Is there anything you’d say to someone who loves these authors and wants to support the book but is feeling incredibly burnt out about current events?

Well, for one, I’m right there with everyone else in feeling a little burned out by the onslaught. But, as I said, there’s some messages of hope there, expressions of the innate goodness many of us (myself included) believe human beings are capable of. Moreover, the book has a sense of community, of knowing others are there with you in going ‘woah, wait a minute, things have gone beyond the pale.’

And if you don’t want to read it, buy it as a gift for a friend! The Kickstarter’s got some nifty levels to it if you want to show solidarity with the project.

For me as a reader, it was hard, even impossible, to read fiction the year after Trump became president. Some of it had to do, I think, that I was dealing with novels that were written before the supposedly unthinkable happened, so they felt weirdly out-of-date, even if they were brand new. As a writer, did you have to rethink the way you approached fiction?

I think I had a few months where I could not write near future SF at all. On a purely practical level, some sections of the possible future got closed off, and events skewed so wackily that I, along with other people, kept waking up with the sense we’d wandered into a badly written TV show that was refusing to end. I worked on my fantasy novel, Hearts of Tabat, the one that just came out, in part because it’s an attempt to talk about how oppression works.

Teaching, strangely enough, was also comforting because it reinforced and built my awareness of some of the fierce young activists getting stirred up by events.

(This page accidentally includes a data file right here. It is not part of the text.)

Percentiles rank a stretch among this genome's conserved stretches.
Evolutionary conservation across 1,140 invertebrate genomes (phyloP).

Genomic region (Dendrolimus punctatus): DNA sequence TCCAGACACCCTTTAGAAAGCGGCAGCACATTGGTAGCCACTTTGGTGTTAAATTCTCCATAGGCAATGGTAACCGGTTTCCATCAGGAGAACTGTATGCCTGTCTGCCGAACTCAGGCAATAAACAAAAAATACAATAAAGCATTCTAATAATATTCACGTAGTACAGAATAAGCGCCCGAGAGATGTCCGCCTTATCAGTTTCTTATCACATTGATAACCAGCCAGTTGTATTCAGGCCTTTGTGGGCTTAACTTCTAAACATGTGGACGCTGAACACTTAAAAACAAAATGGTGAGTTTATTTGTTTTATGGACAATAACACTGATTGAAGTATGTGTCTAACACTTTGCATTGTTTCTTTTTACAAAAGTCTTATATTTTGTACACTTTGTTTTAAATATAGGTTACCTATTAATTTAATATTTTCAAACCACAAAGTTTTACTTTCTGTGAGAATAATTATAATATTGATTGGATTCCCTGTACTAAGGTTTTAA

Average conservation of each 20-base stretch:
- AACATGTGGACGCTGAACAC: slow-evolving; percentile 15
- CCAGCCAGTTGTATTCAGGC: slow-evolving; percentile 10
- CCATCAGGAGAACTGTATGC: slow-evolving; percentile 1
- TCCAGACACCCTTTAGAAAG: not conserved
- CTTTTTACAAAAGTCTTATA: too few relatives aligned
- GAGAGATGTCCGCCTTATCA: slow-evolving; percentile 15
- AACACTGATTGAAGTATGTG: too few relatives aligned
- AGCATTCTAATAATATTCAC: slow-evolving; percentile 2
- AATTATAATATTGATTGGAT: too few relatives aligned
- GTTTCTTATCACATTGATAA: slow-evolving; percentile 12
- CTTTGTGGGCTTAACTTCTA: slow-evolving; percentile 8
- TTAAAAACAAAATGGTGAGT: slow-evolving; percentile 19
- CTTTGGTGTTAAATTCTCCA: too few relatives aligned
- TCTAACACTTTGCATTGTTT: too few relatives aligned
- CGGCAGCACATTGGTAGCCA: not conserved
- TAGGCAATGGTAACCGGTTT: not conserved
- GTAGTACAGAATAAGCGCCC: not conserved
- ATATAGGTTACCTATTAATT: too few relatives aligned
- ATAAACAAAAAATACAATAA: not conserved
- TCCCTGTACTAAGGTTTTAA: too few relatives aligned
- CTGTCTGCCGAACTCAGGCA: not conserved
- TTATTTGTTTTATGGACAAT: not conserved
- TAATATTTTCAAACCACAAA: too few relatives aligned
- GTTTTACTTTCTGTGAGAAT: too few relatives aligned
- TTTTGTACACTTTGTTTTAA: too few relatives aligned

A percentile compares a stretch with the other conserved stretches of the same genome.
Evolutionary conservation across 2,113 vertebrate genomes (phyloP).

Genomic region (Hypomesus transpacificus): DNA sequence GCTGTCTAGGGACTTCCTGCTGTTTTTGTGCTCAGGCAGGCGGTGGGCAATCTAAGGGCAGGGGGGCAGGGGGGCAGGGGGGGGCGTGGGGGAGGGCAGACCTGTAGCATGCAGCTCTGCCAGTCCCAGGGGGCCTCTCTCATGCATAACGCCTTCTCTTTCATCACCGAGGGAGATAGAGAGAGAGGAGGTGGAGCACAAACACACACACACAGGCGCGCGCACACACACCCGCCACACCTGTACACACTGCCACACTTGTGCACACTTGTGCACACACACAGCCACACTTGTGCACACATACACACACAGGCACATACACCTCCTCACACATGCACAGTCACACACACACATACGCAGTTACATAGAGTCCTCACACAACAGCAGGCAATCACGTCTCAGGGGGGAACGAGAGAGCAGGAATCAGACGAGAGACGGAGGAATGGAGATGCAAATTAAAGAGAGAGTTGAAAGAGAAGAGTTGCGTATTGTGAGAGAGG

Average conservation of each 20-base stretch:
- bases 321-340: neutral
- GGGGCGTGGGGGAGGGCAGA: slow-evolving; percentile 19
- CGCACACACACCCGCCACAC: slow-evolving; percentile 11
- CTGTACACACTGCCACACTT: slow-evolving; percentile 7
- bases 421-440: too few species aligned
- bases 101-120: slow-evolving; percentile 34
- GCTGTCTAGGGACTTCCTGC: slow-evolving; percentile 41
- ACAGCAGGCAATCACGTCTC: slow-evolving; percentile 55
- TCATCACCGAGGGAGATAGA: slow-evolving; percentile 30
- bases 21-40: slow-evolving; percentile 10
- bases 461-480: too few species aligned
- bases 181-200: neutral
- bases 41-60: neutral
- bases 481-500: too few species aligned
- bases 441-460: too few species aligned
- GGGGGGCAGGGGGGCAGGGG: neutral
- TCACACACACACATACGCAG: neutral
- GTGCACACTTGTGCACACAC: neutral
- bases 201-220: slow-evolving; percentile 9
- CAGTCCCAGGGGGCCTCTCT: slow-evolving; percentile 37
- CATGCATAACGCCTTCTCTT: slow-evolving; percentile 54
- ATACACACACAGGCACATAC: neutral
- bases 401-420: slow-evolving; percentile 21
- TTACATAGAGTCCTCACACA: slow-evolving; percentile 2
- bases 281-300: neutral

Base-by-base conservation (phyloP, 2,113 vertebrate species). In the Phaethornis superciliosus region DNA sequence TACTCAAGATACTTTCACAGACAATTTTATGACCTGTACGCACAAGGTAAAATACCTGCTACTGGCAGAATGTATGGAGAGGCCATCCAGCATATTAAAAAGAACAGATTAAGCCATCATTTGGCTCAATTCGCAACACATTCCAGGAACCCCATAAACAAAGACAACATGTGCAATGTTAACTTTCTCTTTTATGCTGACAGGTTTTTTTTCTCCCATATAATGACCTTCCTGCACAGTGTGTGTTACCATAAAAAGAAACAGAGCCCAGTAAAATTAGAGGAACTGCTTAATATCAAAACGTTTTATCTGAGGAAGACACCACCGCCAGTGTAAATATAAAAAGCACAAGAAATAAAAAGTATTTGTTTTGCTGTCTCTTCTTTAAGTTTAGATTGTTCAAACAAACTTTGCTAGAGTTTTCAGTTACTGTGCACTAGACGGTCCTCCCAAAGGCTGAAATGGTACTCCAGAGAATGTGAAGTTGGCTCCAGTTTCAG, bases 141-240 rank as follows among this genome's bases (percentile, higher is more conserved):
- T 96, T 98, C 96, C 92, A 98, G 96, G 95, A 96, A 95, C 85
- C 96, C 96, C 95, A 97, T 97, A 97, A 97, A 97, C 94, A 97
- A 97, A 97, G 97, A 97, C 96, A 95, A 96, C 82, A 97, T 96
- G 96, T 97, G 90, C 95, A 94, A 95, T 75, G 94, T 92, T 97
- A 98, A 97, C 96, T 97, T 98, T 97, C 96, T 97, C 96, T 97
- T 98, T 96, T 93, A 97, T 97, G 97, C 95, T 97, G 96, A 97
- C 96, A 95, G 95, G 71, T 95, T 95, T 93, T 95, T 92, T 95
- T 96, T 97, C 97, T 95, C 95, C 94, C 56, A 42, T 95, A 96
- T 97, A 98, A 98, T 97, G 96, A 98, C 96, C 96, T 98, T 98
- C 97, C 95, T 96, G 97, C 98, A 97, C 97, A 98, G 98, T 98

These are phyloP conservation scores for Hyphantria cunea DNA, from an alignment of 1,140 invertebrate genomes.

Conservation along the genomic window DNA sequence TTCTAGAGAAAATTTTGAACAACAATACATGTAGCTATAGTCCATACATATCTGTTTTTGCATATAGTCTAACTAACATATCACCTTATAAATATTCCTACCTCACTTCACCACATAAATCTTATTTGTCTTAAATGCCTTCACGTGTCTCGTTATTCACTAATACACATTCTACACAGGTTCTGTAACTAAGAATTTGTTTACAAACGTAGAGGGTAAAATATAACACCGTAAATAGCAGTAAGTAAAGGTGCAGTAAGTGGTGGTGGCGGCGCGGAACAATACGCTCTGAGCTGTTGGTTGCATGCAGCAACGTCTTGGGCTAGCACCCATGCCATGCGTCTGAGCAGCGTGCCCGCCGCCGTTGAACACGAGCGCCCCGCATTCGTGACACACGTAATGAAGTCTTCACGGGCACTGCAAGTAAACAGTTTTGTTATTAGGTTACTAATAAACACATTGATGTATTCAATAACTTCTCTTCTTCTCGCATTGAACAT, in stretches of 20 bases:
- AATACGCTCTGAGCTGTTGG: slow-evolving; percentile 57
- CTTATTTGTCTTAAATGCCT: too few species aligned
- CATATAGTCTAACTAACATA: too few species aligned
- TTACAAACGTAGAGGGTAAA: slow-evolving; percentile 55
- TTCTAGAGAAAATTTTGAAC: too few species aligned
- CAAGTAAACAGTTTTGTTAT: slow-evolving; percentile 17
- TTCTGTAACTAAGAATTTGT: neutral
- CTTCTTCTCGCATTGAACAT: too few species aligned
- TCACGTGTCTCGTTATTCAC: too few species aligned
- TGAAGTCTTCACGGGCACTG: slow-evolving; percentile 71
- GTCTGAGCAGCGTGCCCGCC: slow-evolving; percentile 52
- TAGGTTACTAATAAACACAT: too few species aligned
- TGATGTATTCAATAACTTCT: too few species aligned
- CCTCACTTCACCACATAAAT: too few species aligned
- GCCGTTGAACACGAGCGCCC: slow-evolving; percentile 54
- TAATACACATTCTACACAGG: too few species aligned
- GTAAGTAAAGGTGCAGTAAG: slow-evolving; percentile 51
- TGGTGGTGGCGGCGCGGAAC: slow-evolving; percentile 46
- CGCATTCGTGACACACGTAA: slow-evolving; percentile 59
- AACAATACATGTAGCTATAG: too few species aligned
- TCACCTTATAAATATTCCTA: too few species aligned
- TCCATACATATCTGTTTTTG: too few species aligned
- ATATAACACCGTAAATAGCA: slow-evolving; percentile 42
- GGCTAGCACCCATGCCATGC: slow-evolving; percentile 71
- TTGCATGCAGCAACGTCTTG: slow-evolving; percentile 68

You’re typically what I’d describe as a prolific author, but this year seems especially big for you—you only just had a launch party for the second book in your Tabat Quartet. Are you working harder than ever, or have publication dates just aligned like some remarkable multi-planet eclipse? Do you have any more publications on the horizon?

I think that’s partially a result of the way publishing works and the fact that I’m a hybrid author doing both traditional and indie publishing. Hearts of Tabat is out through Wordfire Press, run by Kevin J. Anderson (who actually edited the book) while I’ve got a nonfiction book about writing, Moving From Idea to Draft, that just came out this week, and am re-issuing two collections this year. Right now I’m working on Exiles of Tabat, the third fantasy novel, with my target of a first draft by summer’s end in sight and a release date of next May, barring disaster and/or the release of a videogame with as much allure as Skyrim held for me.

At the same time - yeah, I’m reasonably prolific, striving a la Stephen King for 2,000 words a day, mainly because I’m pragmatic and know that if I’m not writing, stuff’s not getting published. I’m lucky enough not to have a day job but the boss I’ve ended up working for is tougher than any other employer I’ve ever had. Still, I’m blessed in that I can take on some projects like this one, which is very much a work of passion and love.